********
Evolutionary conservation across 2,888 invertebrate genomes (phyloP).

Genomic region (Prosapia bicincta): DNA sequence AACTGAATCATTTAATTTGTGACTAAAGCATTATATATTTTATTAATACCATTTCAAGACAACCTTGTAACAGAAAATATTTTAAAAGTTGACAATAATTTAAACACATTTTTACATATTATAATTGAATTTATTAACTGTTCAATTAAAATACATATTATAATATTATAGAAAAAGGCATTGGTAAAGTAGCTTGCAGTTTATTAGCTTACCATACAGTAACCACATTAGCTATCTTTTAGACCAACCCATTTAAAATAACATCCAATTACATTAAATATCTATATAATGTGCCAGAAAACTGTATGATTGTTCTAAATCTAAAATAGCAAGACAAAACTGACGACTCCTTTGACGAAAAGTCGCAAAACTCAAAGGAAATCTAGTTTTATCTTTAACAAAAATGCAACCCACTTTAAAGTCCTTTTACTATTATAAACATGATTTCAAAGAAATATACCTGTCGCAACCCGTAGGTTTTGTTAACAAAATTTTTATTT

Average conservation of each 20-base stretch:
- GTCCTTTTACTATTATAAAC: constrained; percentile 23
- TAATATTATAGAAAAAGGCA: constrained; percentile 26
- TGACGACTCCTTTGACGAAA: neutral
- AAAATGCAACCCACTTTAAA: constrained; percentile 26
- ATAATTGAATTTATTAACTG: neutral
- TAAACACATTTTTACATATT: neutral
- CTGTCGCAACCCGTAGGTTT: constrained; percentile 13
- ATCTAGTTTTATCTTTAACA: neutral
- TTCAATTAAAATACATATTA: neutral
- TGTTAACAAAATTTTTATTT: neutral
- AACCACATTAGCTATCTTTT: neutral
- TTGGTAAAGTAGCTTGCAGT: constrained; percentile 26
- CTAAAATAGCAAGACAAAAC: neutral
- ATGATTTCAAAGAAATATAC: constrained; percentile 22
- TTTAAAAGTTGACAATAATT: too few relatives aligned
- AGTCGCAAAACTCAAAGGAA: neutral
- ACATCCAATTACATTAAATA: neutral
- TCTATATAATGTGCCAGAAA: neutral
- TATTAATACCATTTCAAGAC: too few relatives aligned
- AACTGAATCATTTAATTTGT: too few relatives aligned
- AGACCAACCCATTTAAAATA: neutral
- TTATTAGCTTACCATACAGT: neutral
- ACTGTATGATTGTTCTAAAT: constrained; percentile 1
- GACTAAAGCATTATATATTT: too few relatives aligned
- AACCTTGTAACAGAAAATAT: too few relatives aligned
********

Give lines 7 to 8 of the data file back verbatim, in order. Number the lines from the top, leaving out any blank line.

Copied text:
- AAAATGCAACCCACTTTAAA: constrained; percentile 26
- ATAATTGAATTTATTAACTG: neutral